Court Discusses Grounds for Granting a Downward Departure Sentence in Florida

The COVID-19 pandemic has altered many aspects of criminal cases. For example, many criminal trials were delayed or conducted remotely, and some prisoners were able to obtain compassionate release due to the risk of contracting the coronavirus. As discussed in a recent Florida opinion issued in a theft case, though, COVID-19, in and of itself, is not a sufficient reason to grant a downward departure sentence. If you are accused of a theft offense, it is prudent to meet with a trusted Sarasota theft crime defense attorney to assess your options.

The Facts of the Case

It is alleged that the defendant was charged with felony petit theft for taking sunglasses from a store without paying. He failed to appear at a hearing, and the charges against him were amended to include a charge for failure to appear. He was arrested and spent ten months in jail. At a hearing for pretrial release, his attorney requested the lowest permitted sentence of fifty-five months in prison. The State rejected the offer, citing his extensive criminal history.

Reportedly, the trial court asked the state to confirm the lowest permissible sentence, then proposed that if the defendant pled guilty, it would issue a downward departure sentence due to COVID-19. The state objected, but the court sentenced the defendant to two years of probation. The state appealed.

Grounds for Granting a Downward Departure Sentence

On appeal, the state argued that there were no legitimate statutory or non-statutory mitigating factors that supported a downward departure sentence. Specifically, it argued that a generalized fear of COVID-19 was not a valid reason for the departure and the trial court’s assertion that the crime was de minimus contradicted the sentencing policy developed by the legislature.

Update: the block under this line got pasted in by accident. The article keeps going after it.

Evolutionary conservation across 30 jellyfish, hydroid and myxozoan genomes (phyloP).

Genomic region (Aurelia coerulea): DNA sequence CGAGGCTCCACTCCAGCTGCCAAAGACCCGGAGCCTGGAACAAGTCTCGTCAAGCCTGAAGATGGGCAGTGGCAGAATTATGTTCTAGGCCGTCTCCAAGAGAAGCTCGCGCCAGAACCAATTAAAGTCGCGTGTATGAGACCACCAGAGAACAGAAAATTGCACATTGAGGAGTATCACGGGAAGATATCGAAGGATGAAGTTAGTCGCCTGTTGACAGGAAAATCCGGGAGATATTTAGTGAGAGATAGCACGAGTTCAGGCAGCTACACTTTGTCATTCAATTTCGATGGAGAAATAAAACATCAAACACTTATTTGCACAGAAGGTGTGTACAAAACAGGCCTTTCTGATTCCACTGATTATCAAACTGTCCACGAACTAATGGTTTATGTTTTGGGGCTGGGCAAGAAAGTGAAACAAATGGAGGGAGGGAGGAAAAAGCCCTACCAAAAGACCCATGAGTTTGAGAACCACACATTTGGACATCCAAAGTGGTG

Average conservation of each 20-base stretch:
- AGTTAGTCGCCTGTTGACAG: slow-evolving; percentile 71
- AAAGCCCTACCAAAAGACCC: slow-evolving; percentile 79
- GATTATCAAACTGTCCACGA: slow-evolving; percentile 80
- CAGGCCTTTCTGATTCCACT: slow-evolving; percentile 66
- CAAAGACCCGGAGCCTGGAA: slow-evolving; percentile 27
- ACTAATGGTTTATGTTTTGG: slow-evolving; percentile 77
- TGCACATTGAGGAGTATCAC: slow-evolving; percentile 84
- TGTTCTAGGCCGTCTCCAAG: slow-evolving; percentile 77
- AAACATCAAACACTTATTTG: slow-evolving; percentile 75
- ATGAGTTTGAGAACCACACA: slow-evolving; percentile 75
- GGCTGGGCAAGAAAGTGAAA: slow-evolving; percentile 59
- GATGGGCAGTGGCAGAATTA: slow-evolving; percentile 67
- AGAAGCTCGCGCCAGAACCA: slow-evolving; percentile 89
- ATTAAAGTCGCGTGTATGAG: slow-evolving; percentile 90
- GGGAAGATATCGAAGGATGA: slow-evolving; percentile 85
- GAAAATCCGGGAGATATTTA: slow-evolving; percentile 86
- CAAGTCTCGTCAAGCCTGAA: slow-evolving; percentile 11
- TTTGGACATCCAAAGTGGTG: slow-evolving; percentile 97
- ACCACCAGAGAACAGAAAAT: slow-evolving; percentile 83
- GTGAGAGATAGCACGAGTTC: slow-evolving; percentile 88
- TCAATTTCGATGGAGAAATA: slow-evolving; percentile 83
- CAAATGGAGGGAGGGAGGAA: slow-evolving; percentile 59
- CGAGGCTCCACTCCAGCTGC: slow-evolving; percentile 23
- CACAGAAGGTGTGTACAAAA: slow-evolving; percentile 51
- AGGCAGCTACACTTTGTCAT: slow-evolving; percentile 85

The appellate court agreed, stating that trial courts cannot depart from the lowest allowed sentence unless there are factors or circumstances that reasonably justify the downward departure. Florida Statute section 921.026 sets forth numerous non-exclusive mitigating factors the courts might consider as grounds for issuing a downward departure sentence. The courts can issue downward departure sentences for reasons other than those listed, though, as long as the reason is supported by substantial, competent evidence and is not otherwise barred.

Prior to departing, though, a court must assess whether the defendant has established by a preponderance of the evidence that there is a valid reason to depart. In the subject case, the appellate court found that the defendant failed to meet this burden. As such, the departed sentence was improper.

Meet with a Trusted Sarasota Criminal Defense Lawyer

The Florida courts consider numerous factors when determining a criminal sentence, and a conviction for a seemingly minor theft crime could result in a substantial prison term. If you are accused of a theft offense, it is in your best interest to meet with an attorney as soon as possible. The trusted Sarasota criminal defense lawyers of Hanlon Law can advise you of your rights and aid you in seeking the best legal outcome possible under the facts of your case. You can contact Hanlon Law via the online form or by calling at 941-462-1789 to set up a conference.

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